order have been recently proved to be a valuable tool in the modeling **of** many phenomena in various fields **of** science and engineering. Indeed, we can find numerous applications in viscoelasticity, electrochemistry, **control**, porous me- dia, electromagnetics, etc. (see [5, 11, 12, 14, 21, 22, 26]). There has been a significant progress in the investigation **of** fractional differential and partial differential **equations** in recent years; see the monographs **of** Kilbas et al [17], Miller and Ross [23], Samko et al [30] and the papers **of** Delbosco and Rodino [4], Diethelm et al [5, 6, 7], El-Sayed [8, 9, 10], Kaufmann and Mboumi [15], Kilbas and Marzan [16], Mainardi [21], Momani and Hadid [24], Momani et al [25], Podlubny et al [29], Yu and Gao [31] and Zhang [32] and the references therein. Very recently some basic theory for the initial **boundary** value problems **of** fractional differential **equations** involving a Riemann–Liouville differential op- erator **of** order 0 < α ≤ 1 has been discussed by Lakshmikantham and Vatsala [18, 19, 20]. In a series **of** papers (see [1, 2, 3]) the authors considered some classes **of** initial value problems for functional differential **equations** involving Riemann–Liouville and Caputo fractional derivatives **of** order 0 < α ≤ 1.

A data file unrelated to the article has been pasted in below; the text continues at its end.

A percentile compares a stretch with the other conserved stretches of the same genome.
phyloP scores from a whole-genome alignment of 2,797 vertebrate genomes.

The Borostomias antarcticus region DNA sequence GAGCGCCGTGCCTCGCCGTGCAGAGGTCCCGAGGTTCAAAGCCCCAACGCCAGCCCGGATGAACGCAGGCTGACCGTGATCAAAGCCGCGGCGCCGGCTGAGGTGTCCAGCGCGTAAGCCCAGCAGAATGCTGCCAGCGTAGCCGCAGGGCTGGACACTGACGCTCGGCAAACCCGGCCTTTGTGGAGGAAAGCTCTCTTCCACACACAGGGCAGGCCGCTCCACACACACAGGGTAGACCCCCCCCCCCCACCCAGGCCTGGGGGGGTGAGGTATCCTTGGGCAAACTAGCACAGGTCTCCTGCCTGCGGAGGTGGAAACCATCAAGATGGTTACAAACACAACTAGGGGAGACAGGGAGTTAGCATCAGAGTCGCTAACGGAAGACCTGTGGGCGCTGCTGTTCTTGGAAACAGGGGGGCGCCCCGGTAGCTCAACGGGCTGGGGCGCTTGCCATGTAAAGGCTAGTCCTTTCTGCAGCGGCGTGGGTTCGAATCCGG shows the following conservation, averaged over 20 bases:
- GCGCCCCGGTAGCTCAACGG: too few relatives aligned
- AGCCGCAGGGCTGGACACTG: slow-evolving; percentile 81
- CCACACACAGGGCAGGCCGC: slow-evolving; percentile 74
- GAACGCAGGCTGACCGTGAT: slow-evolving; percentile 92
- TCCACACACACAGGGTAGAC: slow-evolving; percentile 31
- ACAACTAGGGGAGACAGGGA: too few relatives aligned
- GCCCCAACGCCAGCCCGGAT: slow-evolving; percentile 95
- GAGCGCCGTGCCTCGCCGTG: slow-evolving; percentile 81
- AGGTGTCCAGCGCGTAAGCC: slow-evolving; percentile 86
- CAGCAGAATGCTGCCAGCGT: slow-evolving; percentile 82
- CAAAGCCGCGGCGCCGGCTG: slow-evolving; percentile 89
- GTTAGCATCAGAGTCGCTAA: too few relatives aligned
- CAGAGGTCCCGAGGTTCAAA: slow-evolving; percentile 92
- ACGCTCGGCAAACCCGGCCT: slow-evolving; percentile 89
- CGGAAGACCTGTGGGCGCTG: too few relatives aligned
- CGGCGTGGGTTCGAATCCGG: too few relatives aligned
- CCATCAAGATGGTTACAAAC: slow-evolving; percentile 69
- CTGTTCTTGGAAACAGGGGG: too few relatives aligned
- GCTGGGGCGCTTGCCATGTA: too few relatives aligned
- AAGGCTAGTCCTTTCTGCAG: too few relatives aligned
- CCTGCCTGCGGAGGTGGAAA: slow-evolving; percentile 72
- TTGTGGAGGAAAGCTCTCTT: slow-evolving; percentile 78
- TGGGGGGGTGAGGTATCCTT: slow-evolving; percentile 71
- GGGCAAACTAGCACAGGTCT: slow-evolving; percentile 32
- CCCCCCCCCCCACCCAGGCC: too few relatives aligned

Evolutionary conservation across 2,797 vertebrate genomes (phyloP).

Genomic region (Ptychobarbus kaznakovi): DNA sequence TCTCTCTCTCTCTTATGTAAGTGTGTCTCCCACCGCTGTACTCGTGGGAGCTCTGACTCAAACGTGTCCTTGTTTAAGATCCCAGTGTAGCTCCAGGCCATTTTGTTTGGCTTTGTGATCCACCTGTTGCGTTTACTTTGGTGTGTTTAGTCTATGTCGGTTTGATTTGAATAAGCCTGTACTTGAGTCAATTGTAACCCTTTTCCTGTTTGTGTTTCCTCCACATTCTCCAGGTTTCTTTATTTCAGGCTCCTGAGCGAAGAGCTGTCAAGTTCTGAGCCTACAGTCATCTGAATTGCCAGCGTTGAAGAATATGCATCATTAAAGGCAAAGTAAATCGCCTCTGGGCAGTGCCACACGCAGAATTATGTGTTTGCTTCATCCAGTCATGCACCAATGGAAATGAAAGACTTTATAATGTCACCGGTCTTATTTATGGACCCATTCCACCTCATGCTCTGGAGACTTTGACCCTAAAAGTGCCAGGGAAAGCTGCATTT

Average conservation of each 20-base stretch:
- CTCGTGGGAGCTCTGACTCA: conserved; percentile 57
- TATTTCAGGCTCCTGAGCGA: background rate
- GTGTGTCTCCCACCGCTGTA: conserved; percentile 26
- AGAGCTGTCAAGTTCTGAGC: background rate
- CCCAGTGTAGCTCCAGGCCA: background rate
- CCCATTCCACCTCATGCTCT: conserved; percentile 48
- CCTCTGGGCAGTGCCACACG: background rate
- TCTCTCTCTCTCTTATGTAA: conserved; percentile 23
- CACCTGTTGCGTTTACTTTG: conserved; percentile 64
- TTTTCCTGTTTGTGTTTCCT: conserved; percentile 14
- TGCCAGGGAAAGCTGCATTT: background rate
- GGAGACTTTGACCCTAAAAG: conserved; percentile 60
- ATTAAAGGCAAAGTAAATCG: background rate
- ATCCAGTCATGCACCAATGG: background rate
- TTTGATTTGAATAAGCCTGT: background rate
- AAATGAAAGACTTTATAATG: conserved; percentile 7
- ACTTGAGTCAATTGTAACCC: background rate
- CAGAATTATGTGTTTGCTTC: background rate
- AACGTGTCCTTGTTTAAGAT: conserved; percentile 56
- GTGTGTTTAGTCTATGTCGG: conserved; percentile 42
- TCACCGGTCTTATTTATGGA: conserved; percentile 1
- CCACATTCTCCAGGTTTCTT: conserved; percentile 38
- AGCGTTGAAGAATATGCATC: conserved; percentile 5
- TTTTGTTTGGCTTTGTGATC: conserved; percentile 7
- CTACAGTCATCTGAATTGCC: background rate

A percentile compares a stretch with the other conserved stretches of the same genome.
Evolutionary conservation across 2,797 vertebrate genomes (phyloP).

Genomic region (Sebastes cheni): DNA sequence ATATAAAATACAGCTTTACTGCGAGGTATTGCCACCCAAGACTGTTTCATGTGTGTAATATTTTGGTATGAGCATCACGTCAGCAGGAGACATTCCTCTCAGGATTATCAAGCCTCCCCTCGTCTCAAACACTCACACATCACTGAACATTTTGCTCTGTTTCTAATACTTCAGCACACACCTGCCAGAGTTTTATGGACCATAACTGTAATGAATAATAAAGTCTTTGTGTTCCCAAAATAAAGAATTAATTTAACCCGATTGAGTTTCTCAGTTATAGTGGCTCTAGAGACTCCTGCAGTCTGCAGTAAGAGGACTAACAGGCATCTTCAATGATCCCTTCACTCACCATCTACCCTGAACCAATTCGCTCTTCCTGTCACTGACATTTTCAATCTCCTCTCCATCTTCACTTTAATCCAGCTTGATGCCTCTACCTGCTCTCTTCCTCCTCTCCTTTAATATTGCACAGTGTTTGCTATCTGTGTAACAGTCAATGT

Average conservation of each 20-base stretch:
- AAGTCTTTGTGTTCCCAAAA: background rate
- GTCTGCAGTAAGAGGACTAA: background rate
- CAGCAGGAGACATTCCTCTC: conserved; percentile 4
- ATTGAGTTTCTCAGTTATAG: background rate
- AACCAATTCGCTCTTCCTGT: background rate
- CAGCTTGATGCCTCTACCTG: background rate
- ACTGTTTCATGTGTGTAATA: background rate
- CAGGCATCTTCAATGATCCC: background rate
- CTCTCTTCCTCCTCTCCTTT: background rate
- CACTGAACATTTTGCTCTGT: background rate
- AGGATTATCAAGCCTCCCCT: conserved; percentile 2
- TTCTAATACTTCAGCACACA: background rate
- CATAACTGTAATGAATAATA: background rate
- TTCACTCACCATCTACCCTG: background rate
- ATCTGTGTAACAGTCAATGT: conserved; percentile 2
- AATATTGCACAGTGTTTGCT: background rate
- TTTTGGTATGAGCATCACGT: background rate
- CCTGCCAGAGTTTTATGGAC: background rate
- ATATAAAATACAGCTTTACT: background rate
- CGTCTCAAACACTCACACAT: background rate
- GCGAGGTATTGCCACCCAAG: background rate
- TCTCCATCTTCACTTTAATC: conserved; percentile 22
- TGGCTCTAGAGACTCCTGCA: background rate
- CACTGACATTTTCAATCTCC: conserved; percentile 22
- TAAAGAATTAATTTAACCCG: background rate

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(x ∈ R n ). (3.5)
Oﬀ-diagonal estimates are used to show that all H s,p ψ,L (quasi-)norms are equivalent in a certain range **of** parameters σ, τ that depends on s, p and dimension. This provides us with a space that does not depend **of** the speciﬁc choice **of** such ψ. Hence, we drop ψ in the notation. When s and p vary, they form complex interpolation scales. Moreover, holomorphic bounded functions **of** L act continuously on such spaces. We use the suﬃx pre to emphasize that they might be non complete spaces and some care is to be taken with respect to that.

It seems that the **control** **of** Cauchy system for **elliptic** operators is globally an open problem. Lions in [14] proposed a method **of** approximation by penalization and obtained a singular optimality system, under a supplementary hypothe- sis **of** Slater type. In [15], Sougalo and Nakoulima analyzed the Cauchy problem using a regularization method, consisting in viewing a singular problem as a limit **of** a family **of** well- posed problems. They have obtained a singular optimality system for the considered **control** problem, also assuming the Slater condition. Unfortunately, the recent paper by Massengo Mophou and Nakoulima [16] is the same as the one by Sougalo and Nakoulima (1998) using the same old references, and nothing new is brought.